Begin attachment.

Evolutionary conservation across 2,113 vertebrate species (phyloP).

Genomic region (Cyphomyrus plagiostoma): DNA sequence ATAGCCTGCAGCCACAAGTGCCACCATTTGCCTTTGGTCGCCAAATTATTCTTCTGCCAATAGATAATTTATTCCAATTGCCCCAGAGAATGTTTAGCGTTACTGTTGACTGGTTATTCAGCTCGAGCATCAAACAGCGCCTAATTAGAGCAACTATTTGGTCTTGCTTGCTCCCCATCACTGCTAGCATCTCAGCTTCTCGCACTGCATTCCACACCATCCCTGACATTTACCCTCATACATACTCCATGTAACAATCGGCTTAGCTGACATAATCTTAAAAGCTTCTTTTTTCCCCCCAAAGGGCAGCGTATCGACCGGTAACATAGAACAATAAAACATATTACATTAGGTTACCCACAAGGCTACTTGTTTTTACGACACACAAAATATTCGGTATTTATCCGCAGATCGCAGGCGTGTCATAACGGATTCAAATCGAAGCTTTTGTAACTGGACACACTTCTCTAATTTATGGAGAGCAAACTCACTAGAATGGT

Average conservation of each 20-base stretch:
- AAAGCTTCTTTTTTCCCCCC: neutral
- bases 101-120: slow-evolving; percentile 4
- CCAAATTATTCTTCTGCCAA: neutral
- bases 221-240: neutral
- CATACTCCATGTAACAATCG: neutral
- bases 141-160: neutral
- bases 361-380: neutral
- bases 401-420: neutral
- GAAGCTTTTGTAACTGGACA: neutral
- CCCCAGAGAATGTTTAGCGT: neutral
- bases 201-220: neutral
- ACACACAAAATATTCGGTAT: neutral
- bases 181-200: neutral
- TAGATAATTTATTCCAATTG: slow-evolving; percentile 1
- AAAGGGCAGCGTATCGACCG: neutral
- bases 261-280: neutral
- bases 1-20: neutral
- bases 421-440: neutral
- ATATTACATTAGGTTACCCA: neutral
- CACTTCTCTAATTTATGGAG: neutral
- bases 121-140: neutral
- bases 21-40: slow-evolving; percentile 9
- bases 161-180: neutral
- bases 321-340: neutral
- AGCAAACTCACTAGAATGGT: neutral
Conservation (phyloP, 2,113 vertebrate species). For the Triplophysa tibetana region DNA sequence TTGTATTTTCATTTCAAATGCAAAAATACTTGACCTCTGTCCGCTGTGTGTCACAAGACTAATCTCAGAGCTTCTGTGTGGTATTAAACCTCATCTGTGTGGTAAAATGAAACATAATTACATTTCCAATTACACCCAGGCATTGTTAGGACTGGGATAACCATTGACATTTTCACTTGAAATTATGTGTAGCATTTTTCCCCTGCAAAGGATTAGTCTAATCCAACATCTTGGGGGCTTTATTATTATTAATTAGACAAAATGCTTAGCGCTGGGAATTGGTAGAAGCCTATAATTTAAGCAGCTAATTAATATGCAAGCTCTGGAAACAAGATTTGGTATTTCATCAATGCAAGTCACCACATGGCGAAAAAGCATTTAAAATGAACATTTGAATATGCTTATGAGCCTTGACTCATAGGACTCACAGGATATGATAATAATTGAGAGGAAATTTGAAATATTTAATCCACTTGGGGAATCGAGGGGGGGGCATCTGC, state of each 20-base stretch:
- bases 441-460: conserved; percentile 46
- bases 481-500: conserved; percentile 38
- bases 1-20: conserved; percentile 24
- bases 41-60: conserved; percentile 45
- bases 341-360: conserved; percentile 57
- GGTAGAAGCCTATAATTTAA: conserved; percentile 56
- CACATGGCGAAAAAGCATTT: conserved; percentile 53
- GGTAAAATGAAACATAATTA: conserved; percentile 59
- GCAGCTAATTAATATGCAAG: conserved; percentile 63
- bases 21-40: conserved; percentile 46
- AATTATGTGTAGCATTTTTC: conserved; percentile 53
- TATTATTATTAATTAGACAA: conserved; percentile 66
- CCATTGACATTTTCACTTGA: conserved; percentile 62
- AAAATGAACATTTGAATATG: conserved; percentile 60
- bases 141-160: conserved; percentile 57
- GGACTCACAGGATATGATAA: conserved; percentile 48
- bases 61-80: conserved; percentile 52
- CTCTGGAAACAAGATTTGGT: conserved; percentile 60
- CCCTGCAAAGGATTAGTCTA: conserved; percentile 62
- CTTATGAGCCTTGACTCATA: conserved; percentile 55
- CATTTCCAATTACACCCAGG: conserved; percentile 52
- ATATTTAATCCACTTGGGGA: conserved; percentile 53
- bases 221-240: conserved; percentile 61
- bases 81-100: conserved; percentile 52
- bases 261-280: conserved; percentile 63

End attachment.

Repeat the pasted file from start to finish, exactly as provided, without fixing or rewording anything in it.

Evolutionary conservation across 2,113 vertebrate species (phyloP).

Genomic region (Cyphomyrus plagiostoma): DNA sequence ATAGCCTGCAGCCACAAGTGCCACCATTTGCCTTTGGTCGCCAAATTATTCTTCTGCCAATAGATAATTTATTCCAATTGCCCCAGAGAATGTTTAGCGTTACTGTTGACTGGTTATTCAGCTCGAGCATCAAACAGCGCCTAATTAGAGCAACTATTTGGTCTTGCTTGCTCCCCATCACTGCTAGCATCTCAGCTTCTCGCACTGCATTCCACACCATCCCTGACATTTACCCTCATACATACTCCATGTAACAATCGGCTTAGCTGACATAATCTTAAAAGCTTCTTTTTTCCCCCCAAAGGGCAGCGTATCGACCGGTAACATAGAACAATAAAACATATTACATTAGGTTACCCACAAGGCTACTTGTTTTTACGACACACAAAATATTCGGTATTTATCCGCAGATCGCAGGCGTGTCATAACGGATTCAAATCGAAGCTTTTGTAACTGGACACACTTCTCTAATTTATGGAGAGCAAACTCACTAGAATGGT

Average conservation of each 20-base stretch:
- AAAGCTTCTTTTTTCCCCCC: neutral
- bases 101-120: slow-evolving; percentile 4
- CCAAATTATTCTTCTGCCAA: neutral
- bases 221-240: neutral
- CATACTCCATGTAACAATCG: neutral
- bases 141-160: neutral
- bases 361-380: neutral
- bases 401-420: neutral
- GAAGCTTTTGTAACTGGACA: neutral
- CCCCAGAGAATGTTTAGCGT: neutral
- bases 201-220: neutral
- ACACACAAAATATTCGGTAT: neutral
- bases 181-200: neutral
- TAGATAATTTATTCCAATTG: slow-evolving; percentile 1
- AAAGGGCAGCGTATCGACCG: neutral
- bases 261-280: neutral
- bases 1-20: neutral
- bases 421-440: neutral
- ATATTACATTAGGTTACCCA: neutral
- CACTTCTCTAATTTATGGAG: neutral
- bases 121-140: neutral
- bases 21-40: slow-evolving; percentile 9
- bases 161-180: neutral
- bases 321-340: neutral
- AGCAAACTCACTAGAATGGT: neutral
Conservation (phyloP, 2,113 vertebrate species). For the Triplophysa tibetana region DNA sequence TTGTATTTTCATTTCAAATGCAAAAATACTTGACCTCTGTCCGCTGTGTGTCACAAGACTAATCTCAGAGCTTCTGTGTGGTATTAAACCTCATCTGTGTGGTAAAATGAAACATAATTACATTTCCAATTACACCCAGGCATTGTTAGGACTGGGATAACCATTGACATTTTCACTTGAAATTATGTGTAGCATTTTTCCCCTGCAAAGGATTAGTCTAATCCAACATCTTGGGGGCTTTATTATTATTAATTAGACAAAATGCTTAGCGCTGGGAATTGGTAGAAGCCTATAATTTAAGCAGCTAATTAATATGCAAGCTCTGGAAACAAGATTTGGTATTTCATCAATGCAAGTCACCACATGGCGAAAAAGCATTTAAAATGAACATTTGAATATGCTTATGAGCCTTGACTCATAGGACTCACAGGATATGATAATAATTGAGAGGAAATTTGAAATATTTAATCCACTTGGGGAATCGAGGGGGGGGCATCTGC, state of each 20-base stretch:
- bases 441-460: conserved; percentile 46
- bases 481-500: conserved; percentile 38
- bases 1-20: conserved; percentile 24
- bases 41-60: conserved; percentile 45
- bases 341-360: conserved; percentile 57
- GGTAGAAGCCTATAATTTAA: conserved; percentile 56
- CACATGGCGAAAAAGCATTT: conserved; percentile 53
- GGTAAAATGAAACATAATTA: conserved; percentile 59
- GCAGCTAATTAATATGCAAG: conserved; percentile 63
- bases 21-40: conserved; percentile 46
- AATTATGTGTAGCATTTTTC: conserved; percentile 53
- TATTATTATTAATTAGACAA: conserved; percentile 66
- CCATTGACATTTTCACTTGA: conserved; percentile 62
- AAAATGAACATTTGAATATG: conserved; percentile 60
- bases 141-160: conserved; percentile 57
- GGACTCACAGGATATGATAA: conserved; percentile 48
- bases 61-80: conserved; percentile 52
- CTCTGGAAACAAGATTTGGT: conserved; percentile 60
- CCCTGCAAAGGATTAGTCTA: conserved; percentile 62
- CTTATGAGCCTTGACTCATA: conserved; percentile 55
- CATTTCCAATTACACCCAGG: conserved; percentile 52
- ATATTTAATCCACTTGGGGA: conserved; percentile 53
- bases 221-240: conserved; percentile 61
- bases 81-100: conserved; percentile 52
- bases 261-280: conserved; percentile 63